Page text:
Employee engagement can deliver huge benefits to business. When things go wrong, a lack of engagement can have serious effects. So what is employee engagement? And how can you make sure it’s the best it can be?

What is employee engagement?

Forget job satisfaction and motivation. You can be motivated and full to the brim with job satisfaction without feeling properly engaged. A fully engaged employee is wholly involved in their work. They’re enthusiastic about it. And their positive feelings encourage them to naturally further their employer’s interests. In its most formal guise, it’s a measurable insight into someone’s positive or negative emotional attachment to their job, colleagues and the organisation they work for… so much so that it profoundly influences their willingness to learn and perform.

Take engagement to the max and it means an employee does a wonderful job and goes several extra miles:  they might come up with ground-breaking ideas, discover new opportunities, deliver new customers, enhance your employer brand, identify fresh markets, take new product development to profitable new levels and even encourage talented contacts to join your business. In a word, they’re much more than an employee. They’re an advocate, which is employee gold dust.

How does a lack of engagement affect business?  

When employees feel disengaged they do their jobs… and that’s it. They don’t think beyond their everyday tasks, they don’t bother having bright ideas and they side-line creativity. All of which means the employer loses out on all kinds of opportunities. If the whole organisation is disengaged, you can imagine the damage it can do to the bottom line, affecting morale, limiting prospects, and devaluing competitive advantages.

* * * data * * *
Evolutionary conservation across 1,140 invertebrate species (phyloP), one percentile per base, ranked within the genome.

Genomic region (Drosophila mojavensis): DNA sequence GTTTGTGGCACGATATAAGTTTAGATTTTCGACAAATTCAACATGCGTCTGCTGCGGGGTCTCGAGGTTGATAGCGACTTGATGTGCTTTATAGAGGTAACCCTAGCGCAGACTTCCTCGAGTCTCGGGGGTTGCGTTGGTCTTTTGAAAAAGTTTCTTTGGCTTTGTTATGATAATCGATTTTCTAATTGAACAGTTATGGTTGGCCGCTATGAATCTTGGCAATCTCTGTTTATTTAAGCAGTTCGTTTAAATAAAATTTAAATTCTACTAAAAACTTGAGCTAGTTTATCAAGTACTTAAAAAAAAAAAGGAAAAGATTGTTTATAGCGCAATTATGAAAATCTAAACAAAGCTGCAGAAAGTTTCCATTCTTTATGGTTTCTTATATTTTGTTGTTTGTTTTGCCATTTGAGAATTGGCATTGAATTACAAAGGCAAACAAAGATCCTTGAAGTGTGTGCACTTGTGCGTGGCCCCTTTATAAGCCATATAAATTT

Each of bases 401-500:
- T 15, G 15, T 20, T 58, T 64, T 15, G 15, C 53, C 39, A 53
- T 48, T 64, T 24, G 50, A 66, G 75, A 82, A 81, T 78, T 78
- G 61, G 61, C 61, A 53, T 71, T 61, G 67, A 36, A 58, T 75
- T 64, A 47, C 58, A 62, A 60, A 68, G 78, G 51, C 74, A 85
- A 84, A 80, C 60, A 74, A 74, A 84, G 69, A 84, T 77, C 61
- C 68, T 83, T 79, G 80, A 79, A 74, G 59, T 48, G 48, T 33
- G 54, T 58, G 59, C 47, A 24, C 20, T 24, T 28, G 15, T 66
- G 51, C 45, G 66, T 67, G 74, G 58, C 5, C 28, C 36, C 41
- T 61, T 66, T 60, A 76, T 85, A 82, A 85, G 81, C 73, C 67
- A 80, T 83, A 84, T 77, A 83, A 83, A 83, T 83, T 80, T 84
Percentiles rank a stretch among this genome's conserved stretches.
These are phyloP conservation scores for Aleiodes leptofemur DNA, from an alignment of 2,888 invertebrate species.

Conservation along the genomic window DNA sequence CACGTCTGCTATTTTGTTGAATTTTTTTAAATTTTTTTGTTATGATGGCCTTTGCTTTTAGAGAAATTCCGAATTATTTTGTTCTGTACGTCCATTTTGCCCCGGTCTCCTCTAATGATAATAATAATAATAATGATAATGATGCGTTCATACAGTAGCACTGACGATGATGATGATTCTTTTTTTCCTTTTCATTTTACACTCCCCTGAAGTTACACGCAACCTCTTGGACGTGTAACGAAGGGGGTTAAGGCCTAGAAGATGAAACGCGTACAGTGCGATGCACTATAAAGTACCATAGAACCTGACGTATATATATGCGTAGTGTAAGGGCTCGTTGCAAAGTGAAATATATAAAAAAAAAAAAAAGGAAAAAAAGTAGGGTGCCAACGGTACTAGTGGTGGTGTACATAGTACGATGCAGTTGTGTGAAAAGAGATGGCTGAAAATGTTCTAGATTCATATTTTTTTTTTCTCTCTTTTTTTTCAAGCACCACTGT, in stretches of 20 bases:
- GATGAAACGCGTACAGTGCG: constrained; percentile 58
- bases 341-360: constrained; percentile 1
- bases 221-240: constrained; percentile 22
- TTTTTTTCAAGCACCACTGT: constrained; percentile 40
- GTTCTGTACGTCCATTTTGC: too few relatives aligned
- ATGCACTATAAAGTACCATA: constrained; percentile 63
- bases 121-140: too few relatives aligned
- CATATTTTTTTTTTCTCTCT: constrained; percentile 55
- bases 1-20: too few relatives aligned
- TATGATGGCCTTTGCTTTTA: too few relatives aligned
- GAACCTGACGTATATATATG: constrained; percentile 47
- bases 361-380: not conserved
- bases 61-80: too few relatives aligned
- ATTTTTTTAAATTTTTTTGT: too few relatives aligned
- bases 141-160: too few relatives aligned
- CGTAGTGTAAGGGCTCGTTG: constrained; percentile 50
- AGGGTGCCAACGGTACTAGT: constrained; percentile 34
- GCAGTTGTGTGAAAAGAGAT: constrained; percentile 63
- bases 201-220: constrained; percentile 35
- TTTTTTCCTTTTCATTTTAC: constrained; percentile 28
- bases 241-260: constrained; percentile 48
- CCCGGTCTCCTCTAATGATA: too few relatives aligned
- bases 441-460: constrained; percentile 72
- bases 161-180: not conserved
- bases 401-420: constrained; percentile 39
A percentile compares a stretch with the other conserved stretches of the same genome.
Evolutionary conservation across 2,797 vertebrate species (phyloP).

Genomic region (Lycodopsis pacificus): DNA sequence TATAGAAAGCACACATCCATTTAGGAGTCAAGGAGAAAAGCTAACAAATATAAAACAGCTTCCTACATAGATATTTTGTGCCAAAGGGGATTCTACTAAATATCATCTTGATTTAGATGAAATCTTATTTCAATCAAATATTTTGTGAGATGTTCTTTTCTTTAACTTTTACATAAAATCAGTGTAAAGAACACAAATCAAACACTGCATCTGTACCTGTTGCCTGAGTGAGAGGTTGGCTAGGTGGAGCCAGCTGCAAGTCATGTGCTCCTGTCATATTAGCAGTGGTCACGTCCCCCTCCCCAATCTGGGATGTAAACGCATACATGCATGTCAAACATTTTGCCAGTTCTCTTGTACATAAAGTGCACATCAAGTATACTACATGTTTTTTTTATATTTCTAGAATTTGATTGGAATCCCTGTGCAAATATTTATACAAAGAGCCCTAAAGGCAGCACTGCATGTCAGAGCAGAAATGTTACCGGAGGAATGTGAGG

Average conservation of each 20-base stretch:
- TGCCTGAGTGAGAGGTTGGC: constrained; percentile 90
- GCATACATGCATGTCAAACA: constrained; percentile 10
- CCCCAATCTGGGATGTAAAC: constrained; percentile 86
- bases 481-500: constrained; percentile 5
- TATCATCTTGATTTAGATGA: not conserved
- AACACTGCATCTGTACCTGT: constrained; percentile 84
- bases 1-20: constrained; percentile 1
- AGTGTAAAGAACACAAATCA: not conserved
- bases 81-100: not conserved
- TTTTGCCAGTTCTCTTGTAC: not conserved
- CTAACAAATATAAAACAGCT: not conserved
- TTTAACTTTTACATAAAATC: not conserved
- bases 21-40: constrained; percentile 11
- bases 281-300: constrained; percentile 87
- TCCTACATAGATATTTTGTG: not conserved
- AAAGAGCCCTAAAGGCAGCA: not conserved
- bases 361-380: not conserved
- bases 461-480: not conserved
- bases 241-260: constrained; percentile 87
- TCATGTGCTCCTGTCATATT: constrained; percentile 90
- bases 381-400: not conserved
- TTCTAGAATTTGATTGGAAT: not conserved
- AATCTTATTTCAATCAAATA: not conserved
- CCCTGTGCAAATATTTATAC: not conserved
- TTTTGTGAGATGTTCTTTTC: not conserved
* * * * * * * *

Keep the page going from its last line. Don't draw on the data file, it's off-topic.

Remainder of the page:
What drives disengagement?

It’s relatively simple to keep people engaged. Most of us enjoy mentally stimulating day-to-day work. We like our efforts to be recognised, acknowledged, and valued by colleagues and managers.  We like to work for organisations we’re proud to recommend to others. We aspire to working for a company long-term and growing with them. And we’re happiest when we work with colleagues and managers who genuinely appreciate and value the business as a whole.

How can employee engagement be improved?

·         Make sure employees feel their job is important

·         Ensure the role is clear so employees know exactly what’s expected of them

·         Provide the basic materials and equipment people need to do the best possible job

·         Create a culture in which positive input and creative contributions are important

·         Make sure there are advancement opportunities for people to aim for

·         Provide regular feedback

·         Bear in mind that a simple thank you is usually worth a great deal

·         Ensure positive working relationships with peers, managers and subordinates

·         Make sure employees’ understanding of the organisation’s values is on the button

·         Put in place inspirational leadership

·         Create a system of effective internal communications so everyone knows what’s going on

·         Incentivise people to reward engagement though employee benefits, with realistic targets and public acknowledgement

What are the short and long-term benefits?

In the short term, fully engaged employees will work harder because they enjoy their working life more. They’ll be more creative, pro-active and motivated. In the long term, there are proven links between engagement and a healthy bottom line. And engaged employees are more loyal, sticking with companies for longer and becoming keen advocates, dedicated brand ambassadors for products and services.

Image of engaged employees by Vancouver Island University